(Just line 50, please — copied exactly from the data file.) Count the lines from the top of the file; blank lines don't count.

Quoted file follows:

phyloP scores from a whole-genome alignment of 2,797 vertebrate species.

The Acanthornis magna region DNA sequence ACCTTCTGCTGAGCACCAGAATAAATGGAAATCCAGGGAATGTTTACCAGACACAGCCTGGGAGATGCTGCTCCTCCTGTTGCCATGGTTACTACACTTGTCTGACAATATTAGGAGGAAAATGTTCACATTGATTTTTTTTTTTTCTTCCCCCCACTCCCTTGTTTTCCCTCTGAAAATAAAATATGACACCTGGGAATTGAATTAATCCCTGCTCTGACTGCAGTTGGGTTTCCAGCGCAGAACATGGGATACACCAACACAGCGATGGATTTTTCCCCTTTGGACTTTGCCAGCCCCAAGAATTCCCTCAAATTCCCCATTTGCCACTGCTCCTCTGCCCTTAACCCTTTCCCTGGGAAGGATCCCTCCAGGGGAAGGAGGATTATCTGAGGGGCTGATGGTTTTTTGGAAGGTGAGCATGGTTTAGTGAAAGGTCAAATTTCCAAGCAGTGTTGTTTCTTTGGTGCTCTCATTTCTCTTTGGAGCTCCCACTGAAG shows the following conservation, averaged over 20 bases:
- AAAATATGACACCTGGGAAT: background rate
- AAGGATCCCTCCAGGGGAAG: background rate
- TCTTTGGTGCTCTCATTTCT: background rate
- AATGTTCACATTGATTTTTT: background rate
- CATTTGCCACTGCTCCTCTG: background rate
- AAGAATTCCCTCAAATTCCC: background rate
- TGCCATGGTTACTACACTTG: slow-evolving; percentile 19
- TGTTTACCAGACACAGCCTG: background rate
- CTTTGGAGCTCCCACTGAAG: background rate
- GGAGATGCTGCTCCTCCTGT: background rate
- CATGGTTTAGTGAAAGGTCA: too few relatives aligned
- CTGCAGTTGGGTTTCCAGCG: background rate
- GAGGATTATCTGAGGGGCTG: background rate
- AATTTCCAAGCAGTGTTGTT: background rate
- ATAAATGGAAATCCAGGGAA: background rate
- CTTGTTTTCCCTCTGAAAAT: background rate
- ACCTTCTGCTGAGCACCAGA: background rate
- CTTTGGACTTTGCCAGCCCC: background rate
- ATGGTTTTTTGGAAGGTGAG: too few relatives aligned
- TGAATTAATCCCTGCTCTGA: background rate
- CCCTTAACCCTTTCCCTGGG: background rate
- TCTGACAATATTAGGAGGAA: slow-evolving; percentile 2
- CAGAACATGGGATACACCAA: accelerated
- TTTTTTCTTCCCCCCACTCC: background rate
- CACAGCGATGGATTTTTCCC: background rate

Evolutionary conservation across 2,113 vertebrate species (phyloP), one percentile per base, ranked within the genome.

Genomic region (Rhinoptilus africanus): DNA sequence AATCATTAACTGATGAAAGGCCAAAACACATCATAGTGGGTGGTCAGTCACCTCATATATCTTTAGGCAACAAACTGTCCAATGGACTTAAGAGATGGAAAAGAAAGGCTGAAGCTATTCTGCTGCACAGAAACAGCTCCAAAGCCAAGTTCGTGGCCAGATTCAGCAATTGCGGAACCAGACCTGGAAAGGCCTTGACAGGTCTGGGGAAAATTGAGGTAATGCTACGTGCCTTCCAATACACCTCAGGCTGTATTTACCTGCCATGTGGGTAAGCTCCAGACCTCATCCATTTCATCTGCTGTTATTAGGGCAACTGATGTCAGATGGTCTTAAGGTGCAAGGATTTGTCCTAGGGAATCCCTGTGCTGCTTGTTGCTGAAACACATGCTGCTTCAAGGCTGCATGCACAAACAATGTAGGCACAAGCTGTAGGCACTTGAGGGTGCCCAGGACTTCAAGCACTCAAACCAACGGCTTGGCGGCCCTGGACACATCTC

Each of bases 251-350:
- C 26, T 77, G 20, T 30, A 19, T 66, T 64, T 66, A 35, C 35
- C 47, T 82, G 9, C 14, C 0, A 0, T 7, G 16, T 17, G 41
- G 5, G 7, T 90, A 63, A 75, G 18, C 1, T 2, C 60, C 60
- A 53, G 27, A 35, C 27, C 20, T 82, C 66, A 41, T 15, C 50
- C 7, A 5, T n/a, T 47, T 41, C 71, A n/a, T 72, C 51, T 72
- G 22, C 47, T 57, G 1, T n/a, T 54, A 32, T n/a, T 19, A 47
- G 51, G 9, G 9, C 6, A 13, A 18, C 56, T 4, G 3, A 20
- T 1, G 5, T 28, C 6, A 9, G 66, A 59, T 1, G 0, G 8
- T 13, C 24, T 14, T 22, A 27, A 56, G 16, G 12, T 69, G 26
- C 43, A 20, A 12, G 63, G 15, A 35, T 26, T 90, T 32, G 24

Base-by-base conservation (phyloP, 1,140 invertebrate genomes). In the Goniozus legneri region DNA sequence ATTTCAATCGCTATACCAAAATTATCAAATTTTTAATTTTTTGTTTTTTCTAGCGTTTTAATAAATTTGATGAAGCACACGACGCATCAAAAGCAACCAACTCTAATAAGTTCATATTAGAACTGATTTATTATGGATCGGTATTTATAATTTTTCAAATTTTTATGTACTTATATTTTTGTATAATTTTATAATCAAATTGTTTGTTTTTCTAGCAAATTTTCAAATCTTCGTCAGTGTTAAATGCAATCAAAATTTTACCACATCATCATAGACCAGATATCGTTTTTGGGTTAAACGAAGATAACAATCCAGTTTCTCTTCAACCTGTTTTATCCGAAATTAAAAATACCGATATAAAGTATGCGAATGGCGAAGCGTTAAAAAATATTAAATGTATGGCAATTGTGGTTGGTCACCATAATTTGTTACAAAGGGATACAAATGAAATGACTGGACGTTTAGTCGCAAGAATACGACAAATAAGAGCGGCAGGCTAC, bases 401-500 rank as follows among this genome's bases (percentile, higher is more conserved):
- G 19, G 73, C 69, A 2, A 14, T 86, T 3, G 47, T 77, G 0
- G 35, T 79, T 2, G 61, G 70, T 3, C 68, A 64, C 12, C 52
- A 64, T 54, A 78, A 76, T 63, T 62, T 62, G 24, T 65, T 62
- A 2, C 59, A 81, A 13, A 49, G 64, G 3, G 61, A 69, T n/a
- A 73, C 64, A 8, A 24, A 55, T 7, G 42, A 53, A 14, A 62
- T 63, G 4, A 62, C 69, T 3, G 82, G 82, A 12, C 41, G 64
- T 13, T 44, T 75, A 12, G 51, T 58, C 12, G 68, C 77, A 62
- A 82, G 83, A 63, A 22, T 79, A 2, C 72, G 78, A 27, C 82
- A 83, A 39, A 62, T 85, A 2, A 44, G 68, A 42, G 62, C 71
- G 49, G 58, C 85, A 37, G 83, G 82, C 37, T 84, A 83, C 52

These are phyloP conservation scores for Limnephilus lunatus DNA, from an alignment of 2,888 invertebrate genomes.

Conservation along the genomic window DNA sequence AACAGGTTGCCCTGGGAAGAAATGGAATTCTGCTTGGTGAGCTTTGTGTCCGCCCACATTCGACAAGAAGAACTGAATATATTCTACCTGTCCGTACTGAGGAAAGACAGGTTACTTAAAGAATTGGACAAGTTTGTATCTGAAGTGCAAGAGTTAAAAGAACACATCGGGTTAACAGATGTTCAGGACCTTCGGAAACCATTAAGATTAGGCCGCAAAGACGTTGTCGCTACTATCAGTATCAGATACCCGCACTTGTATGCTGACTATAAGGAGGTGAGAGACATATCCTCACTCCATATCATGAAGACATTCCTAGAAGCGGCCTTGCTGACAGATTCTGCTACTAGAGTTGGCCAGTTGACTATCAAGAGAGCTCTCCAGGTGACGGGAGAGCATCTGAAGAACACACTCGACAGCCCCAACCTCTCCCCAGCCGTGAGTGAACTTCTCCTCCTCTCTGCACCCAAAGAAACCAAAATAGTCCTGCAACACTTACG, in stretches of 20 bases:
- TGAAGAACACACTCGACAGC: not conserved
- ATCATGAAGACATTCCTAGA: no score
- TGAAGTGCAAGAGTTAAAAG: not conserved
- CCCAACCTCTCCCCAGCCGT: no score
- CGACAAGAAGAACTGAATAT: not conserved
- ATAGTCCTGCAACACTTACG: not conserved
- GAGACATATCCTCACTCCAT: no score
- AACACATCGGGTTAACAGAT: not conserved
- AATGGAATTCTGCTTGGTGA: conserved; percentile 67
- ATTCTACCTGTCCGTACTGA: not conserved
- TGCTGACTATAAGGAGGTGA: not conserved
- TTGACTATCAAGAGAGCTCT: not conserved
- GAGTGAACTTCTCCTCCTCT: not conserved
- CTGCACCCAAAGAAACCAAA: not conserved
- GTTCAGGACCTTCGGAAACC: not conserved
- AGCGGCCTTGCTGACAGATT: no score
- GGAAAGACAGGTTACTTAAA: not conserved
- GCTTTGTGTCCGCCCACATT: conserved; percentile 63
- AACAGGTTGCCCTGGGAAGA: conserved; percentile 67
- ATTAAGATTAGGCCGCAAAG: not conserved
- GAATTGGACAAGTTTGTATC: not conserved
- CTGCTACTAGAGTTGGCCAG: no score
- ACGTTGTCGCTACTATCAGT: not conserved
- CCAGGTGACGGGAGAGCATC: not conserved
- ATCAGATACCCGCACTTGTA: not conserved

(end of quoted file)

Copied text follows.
- A 83, A 39, A 62, T 85, A 2, A 44, G 68, A 42, G 62, C 71